Landing and take-off are two sides of the same coin, and a good vehicle must be capable of both. Vikram lander has proved to be equal to the task. 

On August 23, it demonstrated its ability to gently land on the lunar surface. But, can it take off from there? If it could, then its successor could be equipped to return to the earth, perhaps with rock and soil samples. 

On Monday, ISRO fired thrusters on the lander, which lifted the spacecraft  off the lunar surface to a height of about 40 cm, it was then moved horizontally for about a foot. This may be a small step for the lander, but it is a notable achievement for ISRO. The onboard instruments – ChaSTE, RAMBHA-LP and ILSA — performed experiments at the new location, and sent the data back to Earth. 

Also read: Chandrayaan-3 findings show moon is habitable

ISRO put out a tweet on X (formerly, Twitter) saying that the lander was set to go into sleep mode at 8 am today (Tuesday). All the instruments on-board have been switched off, but the receivers have been kept ‘on’.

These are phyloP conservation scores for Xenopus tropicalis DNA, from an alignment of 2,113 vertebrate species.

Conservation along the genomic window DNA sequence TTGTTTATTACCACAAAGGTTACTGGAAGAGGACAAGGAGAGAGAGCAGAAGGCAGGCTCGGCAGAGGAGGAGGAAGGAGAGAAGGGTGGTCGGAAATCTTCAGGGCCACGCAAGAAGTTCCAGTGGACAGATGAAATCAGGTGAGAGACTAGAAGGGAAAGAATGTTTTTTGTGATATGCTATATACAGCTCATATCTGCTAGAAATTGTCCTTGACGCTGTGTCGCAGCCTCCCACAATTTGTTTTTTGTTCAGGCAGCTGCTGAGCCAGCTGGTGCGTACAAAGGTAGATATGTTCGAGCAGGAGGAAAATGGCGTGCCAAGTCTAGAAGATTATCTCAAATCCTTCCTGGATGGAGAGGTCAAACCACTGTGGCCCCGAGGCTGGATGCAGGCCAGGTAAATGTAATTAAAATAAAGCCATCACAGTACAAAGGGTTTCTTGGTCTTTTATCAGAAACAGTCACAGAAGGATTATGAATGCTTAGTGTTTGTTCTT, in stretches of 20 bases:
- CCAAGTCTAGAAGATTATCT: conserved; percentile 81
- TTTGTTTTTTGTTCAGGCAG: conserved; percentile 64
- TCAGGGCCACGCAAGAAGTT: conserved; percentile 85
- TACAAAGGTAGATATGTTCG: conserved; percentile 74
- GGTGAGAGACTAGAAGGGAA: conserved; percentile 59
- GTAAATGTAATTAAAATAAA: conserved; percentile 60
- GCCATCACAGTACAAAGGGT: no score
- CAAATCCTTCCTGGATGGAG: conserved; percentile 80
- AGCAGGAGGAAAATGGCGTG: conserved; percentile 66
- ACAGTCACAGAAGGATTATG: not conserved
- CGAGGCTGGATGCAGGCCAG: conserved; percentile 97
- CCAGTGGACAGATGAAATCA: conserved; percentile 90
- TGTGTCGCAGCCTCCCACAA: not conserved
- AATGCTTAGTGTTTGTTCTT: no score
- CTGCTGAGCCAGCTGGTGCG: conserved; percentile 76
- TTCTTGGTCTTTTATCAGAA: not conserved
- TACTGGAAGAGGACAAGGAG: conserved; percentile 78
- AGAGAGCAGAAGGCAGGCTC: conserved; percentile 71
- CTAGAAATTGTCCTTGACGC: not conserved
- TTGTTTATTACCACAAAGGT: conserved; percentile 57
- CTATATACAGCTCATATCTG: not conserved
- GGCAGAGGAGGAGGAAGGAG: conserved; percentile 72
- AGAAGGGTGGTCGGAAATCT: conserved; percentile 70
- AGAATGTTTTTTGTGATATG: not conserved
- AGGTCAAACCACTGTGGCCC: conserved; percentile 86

Also read: Vikram lander nourishes science by measuring moon’s subsoil temperature 

“Vikram will fall asleep next to Pragyan (rover) once the solar power is depleted and the battery is drained. Hoping for their awakening around September 22,” ISRO said. 

Aditya L-1 nudged further towards Lagrange-1 point

Meanwhile, ISRO also said that the ISRO Telemetry Tracking and Command Network (ISTRAC), Bengaluru, had performed the second earth-bound manoeuvre to nudge the Aditya L-1 spacecraft further towards the Lagrange-1 point.  

The spacecraft is now in a new elliptical orbit of 282 km (perigee or nearest to earth) and 40,220 km (apogee or farthest to earth). The next manoeuvre will be done on September 10. 

Pushed gently into larger and larger orbits around the earth, the spacecraft will near the Sun and, at some point, will leave the earth’s orbit and then gradually be inserted into the Lagrange-1 point in about four months.